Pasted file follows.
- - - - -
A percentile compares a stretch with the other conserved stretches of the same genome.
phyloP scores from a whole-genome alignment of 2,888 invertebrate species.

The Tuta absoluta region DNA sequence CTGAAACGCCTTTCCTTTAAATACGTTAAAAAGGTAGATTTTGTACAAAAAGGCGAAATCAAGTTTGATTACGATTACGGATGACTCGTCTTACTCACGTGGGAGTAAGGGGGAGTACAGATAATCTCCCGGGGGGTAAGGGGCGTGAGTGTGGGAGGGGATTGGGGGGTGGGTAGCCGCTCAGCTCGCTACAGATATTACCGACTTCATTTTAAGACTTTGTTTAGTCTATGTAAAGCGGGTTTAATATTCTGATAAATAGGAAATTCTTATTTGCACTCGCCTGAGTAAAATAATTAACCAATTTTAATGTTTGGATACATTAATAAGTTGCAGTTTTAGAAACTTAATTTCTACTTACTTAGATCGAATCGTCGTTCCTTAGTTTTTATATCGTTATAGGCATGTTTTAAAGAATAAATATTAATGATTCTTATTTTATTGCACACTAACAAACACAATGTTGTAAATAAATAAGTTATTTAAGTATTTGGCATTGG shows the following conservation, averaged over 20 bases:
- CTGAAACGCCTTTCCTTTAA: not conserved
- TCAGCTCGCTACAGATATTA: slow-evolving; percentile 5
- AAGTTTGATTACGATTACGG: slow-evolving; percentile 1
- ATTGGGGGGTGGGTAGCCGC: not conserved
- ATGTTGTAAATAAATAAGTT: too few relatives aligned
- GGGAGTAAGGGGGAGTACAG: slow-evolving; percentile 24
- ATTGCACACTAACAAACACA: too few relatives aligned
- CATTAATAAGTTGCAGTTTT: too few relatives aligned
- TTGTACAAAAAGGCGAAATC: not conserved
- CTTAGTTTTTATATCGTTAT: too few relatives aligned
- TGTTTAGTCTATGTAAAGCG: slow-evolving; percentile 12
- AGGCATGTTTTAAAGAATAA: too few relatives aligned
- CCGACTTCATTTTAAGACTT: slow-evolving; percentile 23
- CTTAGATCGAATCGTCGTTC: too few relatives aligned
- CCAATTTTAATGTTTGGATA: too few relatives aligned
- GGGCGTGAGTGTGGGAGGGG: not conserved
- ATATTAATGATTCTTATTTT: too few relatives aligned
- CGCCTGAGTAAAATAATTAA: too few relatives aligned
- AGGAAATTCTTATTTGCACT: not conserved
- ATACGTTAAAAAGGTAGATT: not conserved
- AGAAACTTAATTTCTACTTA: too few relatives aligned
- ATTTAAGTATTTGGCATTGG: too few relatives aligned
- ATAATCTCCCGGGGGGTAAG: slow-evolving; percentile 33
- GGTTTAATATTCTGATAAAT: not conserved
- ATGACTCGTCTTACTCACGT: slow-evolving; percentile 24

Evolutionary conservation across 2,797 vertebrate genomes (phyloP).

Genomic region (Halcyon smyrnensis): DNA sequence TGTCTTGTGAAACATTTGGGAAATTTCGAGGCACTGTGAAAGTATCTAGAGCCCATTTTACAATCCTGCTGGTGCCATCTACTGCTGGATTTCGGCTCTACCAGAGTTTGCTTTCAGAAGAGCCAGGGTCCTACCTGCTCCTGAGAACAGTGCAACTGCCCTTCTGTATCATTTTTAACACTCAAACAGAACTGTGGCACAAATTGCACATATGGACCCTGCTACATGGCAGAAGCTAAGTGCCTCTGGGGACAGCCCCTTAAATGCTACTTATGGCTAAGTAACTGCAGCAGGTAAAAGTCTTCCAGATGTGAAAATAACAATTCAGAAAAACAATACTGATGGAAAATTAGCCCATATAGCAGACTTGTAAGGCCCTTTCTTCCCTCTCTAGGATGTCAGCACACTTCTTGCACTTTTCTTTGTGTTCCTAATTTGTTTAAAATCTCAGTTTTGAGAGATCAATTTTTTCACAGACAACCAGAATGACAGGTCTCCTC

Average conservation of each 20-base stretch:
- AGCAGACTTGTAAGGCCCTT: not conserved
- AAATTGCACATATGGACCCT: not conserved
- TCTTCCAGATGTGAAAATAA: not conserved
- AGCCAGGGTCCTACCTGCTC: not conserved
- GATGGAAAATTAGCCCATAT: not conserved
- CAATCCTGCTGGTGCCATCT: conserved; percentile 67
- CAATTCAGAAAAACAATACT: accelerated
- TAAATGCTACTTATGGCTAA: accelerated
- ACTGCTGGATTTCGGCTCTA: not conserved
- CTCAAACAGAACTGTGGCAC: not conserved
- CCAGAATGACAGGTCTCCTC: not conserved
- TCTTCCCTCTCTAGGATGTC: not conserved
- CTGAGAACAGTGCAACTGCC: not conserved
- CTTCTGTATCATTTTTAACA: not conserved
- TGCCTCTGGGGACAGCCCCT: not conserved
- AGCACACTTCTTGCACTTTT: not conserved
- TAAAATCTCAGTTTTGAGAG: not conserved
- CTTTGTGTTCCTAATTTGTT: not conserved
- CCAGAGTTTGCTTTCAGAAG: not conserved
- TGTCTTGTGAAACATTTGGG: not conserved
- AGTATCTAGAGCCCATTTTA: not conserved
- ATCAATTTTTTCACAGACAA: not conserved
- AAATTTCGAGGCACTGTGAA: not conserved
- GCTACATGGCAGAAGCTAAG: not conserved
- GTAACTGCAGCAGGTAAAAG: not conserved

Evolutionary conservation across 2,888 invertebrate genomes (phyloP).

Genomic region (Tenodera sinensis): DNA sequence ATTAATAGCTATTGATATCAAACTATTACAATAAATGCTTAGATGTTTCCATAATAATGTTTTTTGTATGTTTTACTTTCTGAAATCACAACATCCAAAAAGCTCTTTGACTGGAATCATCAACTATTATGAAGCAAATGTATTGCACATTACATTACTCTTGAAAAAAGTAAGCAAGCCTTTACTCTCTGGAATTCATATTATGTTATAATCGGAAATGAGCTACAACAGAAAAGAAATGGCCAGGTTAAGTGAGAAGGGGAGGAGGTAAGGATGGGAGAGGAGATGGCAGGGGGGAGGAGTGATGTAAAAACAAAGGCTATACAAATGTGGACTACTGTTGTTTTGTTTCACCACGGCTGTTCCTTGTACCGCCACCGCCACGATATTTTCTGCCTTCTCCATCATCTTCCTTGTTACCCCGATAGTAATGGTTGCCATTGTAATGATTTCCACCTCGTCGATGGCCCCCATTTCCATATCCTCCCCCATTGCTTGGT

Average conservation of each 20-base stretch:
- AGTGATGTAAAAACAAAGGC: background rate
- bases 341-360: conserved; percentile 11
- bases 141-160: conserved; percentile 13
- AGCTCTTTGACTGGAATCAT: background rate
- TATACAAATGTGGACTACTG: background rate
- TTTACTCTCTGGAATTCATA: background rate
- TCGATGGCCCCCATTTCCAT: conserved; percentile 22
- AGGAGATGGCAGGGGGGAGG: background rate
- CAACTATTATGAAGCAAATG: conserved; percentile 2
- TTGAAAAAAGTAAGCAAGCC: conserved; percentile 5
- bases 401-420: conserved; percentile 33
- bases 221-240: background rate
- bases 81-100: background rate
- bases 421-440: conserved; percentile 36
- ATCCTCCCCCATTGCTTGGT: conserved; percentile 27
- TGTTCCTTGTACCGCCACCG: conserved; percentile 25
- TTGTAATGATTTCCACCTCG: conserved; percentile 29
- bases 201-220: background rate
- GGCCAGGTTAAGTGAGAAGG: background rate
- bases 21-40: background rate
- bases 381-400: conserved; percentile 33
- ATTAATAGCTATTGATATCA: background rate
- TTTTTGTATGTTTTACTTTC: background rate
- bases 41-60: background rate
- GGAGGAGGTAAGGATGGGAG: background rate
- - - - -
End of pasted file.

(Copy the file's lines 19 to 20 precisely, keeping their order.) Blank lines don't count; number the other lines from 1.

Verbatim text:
- GGGCGTGAGTGTGGGAGGGG: not conserved
- ATATTAATGATTCTTATTTT: too few relatives aligned